Portishead – ‘Dummy’ is an all time classic. Half of ‘Portishead’ is brilliant. But the fact is Portishead are like RatM, they invented a genre in which they were the lone participant, then fell victim to the fact that their niche was so very fine that all their songs sounded much the same. Their newish album ‘Third’ was different – which was kinda why I didn’t like it much. If the stuff you love is the same stuff you tire of it becomes a vicious circle. No wonder Beth Gibbons doesn’t want to talk about her work!
Roots Manuva – For me ‘Brand New Second Hand’ is a masterwork, an insanely fresh, well produced debut with the inimitable deep voice and kooky rhymes of Roots Manuva capping things off. I could listen to it all day – and have done in the past. ‘Run Come Save Me’ is blessed with a brace of great songs (‘Witness!’ but sounds just a mite too clean by comparison. Every album since is 5% off from the last one. There is still only one Roots Manuva, he just isn’t the one from ten years ago.
OGR Review of the Roots Manuva Discography HERE.
Smashing Pumpkins – Billy Corgan was the most arrogant prima donna in rock, but then again he could back it up with albums like Siamese Dream and the ambitious, pretentious ‘Mellon Collie’, his double album opus. Unfortunately his bandmates got sick of him and ultimately after a couple mediocre efforts so did we.
Stabbing Westward – Another guilty pleasure. A little too rock to be electro and a little too electro infused to be rock. ‘Darkest Days’ was brilliant gloomy woe is me industrial/metal/techno fusion. ‘Save Yourself’ was awesome and momentarily everywhere. Unfortunately this lack of adherence to a genre meant no-one could categorise them, meaning they were a hard sell. To remedy this Stabbing Westward stripped everything out and their self titled album was plain pop-rock – and good pop-rock too – but it was too late. With no genre to identify with Stabbing Westward ‘tweened’ themselves out of the industry.
A Tribe called Quest – Anyone who has seen the Tribe doco knows why they ceased to be. Lead rappers Phife and Q-Tip had perennial pissing contests over who was top dawg (it was clearly Q-Tip by the way), leading to a rap group that hated each other, lived thousands of miles apart and made creating albums a ‘business transaction’. Everybody ultimately lost, as the short few years when they liked each other shows thanks to three of the best hip-hop albums on record.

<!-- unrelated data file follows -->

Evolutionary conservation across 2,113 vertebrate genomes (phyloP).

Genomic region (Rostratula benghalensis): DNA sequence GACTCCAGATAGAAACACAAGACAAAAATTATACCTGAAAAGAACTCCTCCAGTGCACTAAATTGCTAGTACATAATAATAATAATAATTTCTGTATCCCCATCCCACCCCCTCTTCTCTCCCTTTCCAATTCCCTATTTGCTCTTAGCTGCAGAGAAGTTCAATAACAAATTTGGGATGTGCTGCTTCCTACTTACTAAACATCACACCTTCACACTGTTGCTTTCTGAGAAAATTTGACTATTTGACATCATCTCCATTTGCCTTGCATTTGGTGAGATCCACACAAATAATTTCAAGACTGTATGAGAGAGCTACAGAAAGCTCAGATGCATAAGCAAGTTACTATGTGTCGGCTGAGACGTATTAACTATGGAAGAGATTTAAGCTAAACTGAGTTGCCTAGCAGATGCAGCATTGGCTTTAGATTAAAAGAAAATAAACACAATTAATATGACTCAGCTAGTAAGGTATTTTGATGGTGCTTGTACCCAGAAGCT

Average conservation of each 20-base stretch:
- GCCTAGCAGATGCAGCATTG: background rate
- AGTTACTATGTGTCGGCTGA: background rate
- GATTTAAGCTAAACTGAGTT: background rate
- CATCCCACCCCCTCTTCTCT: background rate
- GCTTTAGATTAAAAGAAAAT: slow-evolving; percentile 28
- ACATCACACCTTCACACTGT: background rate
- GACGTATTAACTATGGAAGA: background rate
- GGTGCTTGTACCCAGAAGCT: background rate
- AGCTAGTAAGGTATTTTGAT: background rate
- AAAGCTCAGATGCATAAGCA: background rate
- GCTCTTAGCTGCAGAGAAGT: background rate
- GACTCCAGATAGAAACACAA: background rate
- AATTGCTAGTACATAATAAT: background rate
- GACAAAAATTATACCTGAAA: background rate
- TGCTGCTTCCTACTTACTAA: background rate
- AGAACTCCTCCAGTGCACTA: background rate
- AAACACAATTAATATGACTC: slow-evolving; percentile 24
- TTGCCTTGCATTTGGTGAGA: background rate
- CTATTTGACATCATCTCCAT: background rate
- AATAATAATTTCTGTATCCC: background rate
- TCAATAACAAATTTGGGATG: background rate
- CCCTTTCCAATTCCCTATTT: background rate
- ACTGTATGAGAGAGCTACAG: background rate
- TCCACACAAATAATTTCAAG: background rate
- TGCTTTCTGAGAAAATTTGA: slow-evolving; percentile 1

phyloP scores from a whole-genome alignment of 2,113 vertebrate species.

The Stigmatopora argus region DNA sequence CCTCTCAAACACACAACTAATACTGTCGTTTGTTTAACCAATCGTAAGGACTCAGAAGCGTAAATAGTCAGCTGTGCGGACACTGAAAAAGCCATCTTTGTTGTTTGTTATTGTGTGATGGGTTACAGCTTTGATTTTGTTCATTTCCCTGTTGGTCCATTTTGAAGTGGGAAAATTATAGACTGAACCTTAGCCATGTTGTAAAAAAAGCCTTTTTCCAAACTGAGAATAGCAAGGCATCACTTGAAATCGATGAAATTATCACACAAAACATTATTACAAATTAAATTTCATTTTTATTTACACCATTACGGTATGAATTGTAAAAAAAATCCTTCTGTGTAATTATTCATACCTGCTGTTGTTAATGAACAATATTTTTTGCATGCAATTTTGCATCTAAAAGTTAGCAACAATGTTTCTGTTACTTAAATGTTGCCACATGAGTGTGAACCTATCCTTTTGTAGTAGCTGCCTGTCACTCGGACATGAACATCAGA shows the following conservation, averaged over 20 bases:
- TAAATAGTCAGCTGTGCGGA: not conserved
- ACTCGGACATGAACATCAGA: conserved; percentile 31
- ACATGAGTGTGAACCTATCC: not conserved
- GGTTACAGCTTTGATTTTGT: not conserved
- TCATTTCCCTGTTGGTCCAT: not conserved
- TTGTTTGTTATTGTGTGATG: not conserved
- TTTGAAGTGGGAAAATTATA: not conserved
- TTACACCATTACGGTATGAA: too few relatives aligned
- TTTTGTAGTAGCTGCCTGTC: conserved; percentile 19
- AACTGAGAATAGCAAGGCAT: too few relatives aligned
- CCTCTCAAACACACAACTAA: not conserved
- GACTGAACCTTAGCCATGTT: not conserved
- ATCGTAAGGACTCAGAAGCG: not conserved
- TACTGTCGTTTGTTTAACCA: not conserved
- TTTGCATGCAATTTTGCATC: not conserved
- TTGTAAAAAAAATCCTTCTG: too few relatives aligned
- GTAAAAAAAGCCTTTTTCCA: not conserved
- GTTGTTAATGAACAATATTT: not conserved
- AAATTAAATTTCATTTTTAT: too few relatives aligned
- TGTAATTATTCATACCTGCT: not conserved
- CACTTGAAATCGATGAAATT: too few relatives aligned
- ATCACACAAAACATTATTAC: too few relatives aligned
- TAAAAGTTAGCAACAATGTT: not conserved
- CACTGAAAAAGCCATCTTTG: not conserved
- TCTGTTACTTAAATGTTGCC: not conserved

OGR Review of the Tribe Discography HERE.
Unkle – Originally a side project, the debut ‘Psyence Fiction’ is spotty but extremely promising. ‘Never, Never, Land’ on the other hand was consistent in both tone and quality. A very good thing. War Stories relied on less electronics and more on live instrumentation but didn’t suffer for it, with a couple of highlights among a very strong album despite the change of direction. ‘Where did the Night fall?’ couldn’t quite replicate the success but still shows signs that there is life left in Unkle yet. Also, Unkle were the most unexpectedly awesome live act I have seen in years.
You Am I – Like the Beastie Boys I hate saying this. But You Am I burst out of the blocks with great tunes and amazing instrumentation, lead by the vocals and lyrics of the polarising frontman Tim Rogers. ‘Sound as Ever’ was raw but powerful, ‘Hi Fi Way’ inspired from start to finish with an incredible series of excellent tight pop-infused tunes, and ‘Hourly, Daily’ is simply one of the best albums ever. Since then the high points are fewer and farther between, and only serve to remind me of the mid 90s, when You Am I could release a single with three B Sides that other groups would kill to have written.
OGR Review of the You Am I Discography HERE.
In Summary – The uniting theme
Sometimes the more combustible the personalities in the group, the better the musical output. Unfortunately with big egos come big tempers and big arguments.
You don’t have to scroll too far down this list to see groups that soared for a brief time then imploded, or the lead member lost his/her shit and ‘took a break’, only to return clean, sober, and a shadow of what they were previously.
Still, better to blaze brightly for a short period than never be noticed at all.
Over the coming month I will continue with Categories 2 through 4, which identifies some of the incendiary talents that manage to prove the rare exceptions to my rules.
Catch you then.